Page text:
That the model of harddrive you have makes the difference between working and not working..
IBM Compatible anyone????
The Windows 10 April 2018 Update is not proving to be the smoothest of installations for PCs containing certain Intel SSDs. Systems with Intel 600p and Pro 6000p SSDs are experiencing crashes and users are finding themselves staring at a UEFI screen after rebooting. Microsoft has recommended afflicted users reinstall the …
"That the model of harddrive you have makes the difference between working and not working..
IBM Compatible anyone????"
Hardware variation has always been a problem.
The worst part is when manufacturers change components without changing model numbers, which can lead to software failing on 'models' that have been exhaustively tested for many months, as the guts of the current production model being shipped do not match the nominally identical units used for testing.
I’m running Win 10 in, among other installations, a VM running on a Mac with a Samsung SSD. Win 10 updates to the April Update on almost all systems not in VMs. It updates on systems in VMs, including running on Macs, as long as the host systems are running from spinning rust. It doesn’t like VMs running on SSDs. It doesn’t like some SSDs, not long limited to Intel SSDs.
If this wasn’t heresy, I’d say that Microsoft may have made an error or two in their installer, but we know that they never make mistakes, so this can’t be true, right?
Typical MS upgrade. Some hardware is more compatible than others.
The round of updates that affected even windows 7 made 7,8,10 all incompatible with a little tplink usb-3 hub of mine. (spinny icon of wait and a black screen, not the spinny dots) Its unfortunately a normal part of updating windows. Whats not normal is how we are all stuck with a 6 monthly reinstall of windows on top of itself. Maybe a rollback, and another hard reinstall, all automagicly taking care of your programs and data.
The wonder is, that it doesn't leave more machines unusable.
I understand that MS cannot possibly ensure that their OS updates will work with all combinations of PC hardware.
BUT, after decades of doing this, why can't they simply, clearly tell the user WHY the update has failed ?
They expect us to wade through 45MB "human readable" log files to find a clue or run a special app to give another clue. And that app crashed on me.
AND why can't they detect when updates have failed and DISABLE the automatic re-download and attempt at installing THE EXACT SAME, FAILED UPDATE, oVER AND OVER AGAIN ?!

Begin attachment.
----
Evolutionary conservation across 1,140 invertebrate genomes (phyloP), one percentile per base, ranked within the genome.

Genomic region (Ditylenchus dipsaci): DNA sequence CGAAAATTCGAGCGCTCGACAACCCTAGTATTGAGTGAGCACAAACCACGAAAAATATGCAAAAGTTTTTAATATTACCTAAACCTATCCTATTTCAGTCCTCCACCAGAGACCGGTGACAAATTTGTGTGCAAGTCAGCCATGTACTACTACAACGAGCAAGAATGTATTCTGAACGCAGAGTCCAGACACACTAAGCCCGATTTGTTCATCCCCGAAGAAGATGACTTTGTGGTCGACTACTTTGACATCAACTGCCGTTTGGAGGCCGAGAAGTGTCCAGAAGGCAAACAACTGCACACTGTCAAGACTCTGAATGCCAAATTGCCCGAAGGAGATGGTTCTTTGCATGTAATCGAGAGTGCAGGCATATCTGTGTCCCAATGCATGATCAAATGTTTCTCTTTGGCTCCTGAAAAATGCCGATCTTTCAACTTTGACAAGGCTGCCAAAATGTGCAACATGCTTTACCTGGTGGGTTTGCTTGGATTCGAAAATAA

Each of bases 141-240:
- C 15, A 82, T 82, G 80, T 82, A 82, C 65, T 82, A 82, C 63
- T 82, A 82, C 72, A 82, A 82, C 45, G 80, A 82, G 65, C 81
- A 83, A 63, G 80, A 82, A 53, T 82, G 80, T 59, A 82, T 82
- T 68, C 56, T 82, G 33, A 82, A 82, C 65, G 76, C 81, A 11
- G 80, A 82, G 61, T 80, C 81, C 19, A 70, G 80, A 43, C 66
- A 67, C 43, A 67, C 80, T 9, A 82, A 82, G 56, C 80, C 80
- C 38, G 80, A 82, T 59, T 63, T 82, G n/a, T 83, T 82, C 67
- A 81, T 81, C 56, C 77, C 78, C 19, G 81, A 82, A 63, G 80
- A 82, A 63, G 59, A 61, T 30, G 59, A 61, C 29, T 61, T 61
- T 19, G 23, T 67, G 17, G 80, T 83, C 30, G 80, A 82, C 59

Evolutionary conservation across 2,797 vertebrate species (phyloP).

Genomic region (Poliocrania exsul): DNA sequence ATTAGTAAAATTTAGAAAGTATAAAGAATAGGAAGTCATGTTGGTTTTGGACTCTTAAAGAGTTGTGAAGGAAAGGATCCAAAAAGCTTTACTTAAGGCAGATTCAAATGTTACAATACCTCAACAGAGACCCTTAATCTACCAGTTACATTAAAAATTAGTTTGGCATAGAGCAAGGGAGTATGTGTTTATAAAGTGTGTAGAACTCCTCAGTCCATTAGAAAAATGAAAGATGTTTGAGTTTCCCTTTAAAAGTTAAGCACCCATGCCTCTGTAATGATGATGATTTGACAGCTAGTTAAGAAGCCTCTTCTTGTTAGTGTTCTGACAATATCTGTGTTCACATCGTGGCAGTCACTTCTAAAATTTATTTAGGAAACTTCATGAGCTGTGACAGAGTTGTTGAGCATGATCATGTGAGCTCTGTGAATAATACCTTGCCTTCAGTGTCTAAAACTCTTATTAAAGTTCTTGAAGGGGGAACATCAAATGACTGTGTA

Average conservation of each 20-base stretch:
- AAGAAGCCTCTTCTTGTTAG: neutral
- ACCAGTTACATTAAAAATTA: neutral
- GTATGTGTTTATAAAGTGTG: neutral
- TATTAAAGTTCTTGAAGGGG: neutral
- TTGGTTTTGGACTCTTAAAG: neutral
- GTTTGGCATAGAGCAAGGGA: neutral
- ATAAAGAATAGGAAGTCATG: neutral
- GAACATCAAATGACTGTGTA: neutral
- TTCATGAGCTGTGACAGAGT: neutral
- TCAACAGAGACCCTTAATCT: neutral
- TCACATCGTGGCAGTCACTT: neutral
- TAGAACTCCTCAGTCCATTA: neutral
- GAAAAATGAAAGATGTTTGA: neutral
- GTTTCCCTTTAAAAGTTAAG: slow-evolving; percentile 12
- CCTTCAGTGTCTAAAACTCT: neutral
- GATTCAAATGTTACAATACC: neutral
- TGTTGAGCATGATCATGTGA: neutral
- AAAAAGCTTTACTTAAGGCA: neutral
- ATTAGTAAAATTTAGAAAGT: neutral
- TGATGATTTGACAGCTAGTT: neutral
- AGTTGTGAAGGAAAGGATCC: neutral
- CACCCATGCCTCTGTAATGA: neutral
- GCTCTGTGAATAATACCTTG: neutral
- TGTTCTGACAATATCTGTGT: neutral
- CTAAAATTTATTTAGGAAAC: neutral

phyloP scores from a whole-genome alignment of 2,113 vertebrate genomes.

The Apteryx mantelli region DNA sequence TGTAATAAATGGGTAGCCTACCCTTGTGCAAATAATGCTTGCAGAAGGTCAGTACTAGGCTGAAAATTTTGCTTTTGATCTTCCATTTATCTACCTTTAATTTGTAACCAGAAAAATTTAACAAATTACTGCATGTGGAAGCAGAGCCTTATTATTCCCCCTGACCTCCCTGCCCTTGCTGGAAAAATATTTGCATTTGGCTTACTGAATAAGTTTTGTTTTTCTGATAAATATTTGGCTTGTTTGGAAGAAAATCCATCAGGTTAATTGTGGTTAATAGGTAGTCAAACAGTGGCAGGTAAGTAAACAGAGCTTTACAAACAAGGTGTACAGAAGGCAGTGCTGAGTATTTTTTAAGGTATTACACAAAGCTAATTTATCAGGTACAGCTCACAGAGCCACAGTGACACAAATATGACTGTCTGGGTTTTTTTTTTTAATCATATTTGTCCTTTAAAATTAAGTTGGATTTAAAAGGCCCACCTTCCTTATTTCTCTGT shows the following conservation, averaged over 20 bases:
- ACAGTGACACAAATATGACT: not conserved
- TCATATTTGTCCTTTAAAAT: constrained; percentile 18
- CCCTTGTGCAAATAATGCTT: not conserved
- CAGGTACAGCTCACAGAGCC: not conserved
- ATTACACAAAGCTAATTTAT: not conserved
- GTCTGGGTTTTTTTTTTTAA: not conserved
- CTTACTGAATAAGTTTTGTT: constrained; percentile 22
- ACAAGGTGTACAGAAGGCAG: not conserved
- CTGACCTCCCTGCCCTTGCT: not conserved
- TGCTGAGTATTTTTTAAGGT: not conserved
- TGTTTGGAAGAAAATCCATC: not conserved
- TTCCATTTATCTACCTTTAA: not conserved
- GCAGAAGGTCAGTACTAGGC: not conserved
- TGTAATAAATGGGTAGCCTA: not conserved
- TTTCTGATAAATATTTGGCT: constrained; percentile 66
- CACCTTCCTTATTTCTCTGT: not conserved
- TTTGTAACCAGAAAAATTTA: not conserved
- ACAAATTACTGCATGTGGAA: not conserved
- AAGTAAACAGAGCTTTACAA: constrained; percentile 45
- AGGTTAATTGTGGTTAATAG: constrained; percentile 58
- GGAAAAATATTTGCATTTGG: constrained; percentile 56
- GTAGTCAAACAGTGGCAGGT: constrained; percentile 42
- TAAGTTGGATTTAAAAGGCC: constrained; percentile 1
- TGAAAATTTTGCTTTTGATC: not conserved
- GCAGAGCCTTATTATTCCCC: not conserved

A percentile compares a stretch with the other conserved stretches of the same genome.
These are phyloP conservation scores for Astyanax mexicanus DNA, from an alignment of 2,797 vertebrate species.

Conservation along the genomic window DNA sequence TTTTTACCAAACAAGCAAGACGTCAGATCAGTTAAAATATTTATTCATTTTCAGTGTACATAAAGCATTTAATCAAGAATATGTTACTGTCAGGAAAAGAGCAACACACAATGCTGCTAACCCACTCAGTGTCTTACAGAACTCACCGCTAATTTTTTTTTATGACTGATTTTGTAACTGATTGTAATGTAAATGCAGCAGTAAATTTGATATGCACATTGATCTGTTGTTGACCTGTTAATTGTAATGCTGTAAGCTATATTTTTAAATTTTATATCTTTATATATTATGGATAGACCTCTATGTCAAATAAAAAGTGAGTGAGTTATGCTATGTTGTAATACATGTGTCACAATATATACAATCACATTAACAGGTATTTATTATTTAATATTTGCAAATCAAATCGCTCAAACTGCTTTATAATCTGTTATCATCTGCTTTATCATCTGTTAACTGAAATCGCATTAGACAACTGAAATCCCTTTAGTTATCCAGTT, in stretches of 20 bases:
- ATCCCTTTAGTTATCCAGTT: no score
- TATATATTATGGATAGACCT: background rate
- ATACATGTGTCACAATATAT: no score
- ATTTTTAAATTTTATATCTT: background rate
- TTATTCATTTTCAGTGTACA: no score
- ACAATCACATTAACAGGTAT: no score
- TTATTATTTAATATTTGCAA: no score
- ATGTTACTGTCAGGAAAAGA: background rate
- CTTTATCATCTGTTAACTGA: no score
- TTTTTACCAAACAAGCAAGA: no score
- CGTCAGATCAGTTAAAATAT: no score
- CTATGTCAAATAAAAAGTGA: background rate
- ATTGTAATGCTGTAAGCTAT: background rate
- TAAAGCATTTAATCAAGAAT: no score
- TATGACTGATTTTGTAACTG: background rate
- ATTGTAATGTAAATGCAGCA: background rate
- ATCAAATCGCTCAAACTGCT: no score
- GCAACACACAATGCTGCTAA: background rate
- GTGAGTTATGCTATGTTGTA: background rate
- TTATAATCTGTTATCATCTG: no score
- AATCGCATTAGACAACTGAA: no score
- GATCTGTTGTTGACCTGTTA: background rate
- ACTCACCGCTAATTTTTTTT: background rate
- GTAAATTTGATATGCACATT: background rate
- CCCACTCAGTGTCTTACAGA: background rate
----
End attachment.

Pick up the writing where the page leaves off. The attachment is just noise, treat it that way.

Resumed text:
This is just one of the many problems caused by the April update. Avast av got completely crippled too by the new version of Windows. Just check the Avast forum, it's full of people claiming it has completely stopped working on their machines and all that after they had updated to the new version of Windows.
"It is not like SSD are a new technology that MS have had to re-write the OS to support. They worked under the previous version of Windows 10 yet somehow this 'feature update' breaks a previously functional system."
Yes, because either it's a standard interface and so Windows should fall back to a generic driver, or the manufacture provides the driver using the Windows API. The latter can fail if the driver writer uses non-official APIs or MS changes the APIs without notice, neither of which should happen. Since other commentards have reports other SSD with similar issues, maybe it's MS changing the APIs in ways they thought might not damage anything.
its quite annoying even basic things like sound cards don't work after a feature upgrade (some older sound blaster cards no longer work , max windows 10 version 1705 in 1803 stuff just braking )
just don't understand why they have to tweak with the driver and software model that breaks stuff that has been working for over 6 months to 10 years fine (yes braking windows 10 compatible devices and software that has only just recently come out and MS blames the device or program maker for not following MS guidelines when MS keep on changing it between versions)
i had to install Win10 LTSB on a one system because each new feature upgrade was causing new problems
Because lot of that stuff that was written was shit . Remember 10 years ago in XP era programs that demanded to be ran Admin mode or it failed ? Hell to this day you still have software (bitttorent) That demands to be ran as Admin, not in admin mode. Bittorrent wont even install right if I'm not logged in as admin. MS allowed sloppy coding and use of undocumented API. windows 7 comes around and things changes. I have 32 bit software from N4.0 that runs fine on windows 10, yet software from the XP era shits it's self
comments about drivers and stuff been made badly does not make sense
a device that has been working on Vista, 7 and windows 8 has generally always worked, with windows 10 a Program or driver can break after a feature upgrade when it was working perfectly fine before
why is MS changing the rules every single feature upgrade comes available, at this point MS is going to be forcing developers to go back to the old days where all support files are baked into program directory again (but this does not help old unsupported but perfectly working hardware from been broken by MS)
"just don't understand why they have to tweak with the driver and software model that breaks stuff that has been working"
Essentially when you are writing software for the less traveled areas like device drivers, you will find some bugs in the API, either stuff not working as documented or stuff missing you can get via side effects.
On a modern Free Software project you'd just submit a bug report the bug would be fixed within hours to days and you can get an experimental patch rather quickly. This doesn't work in commercial environments. There you cannot simply send something to another company. There is no public mailing list you can subscribe to and submit your bug report.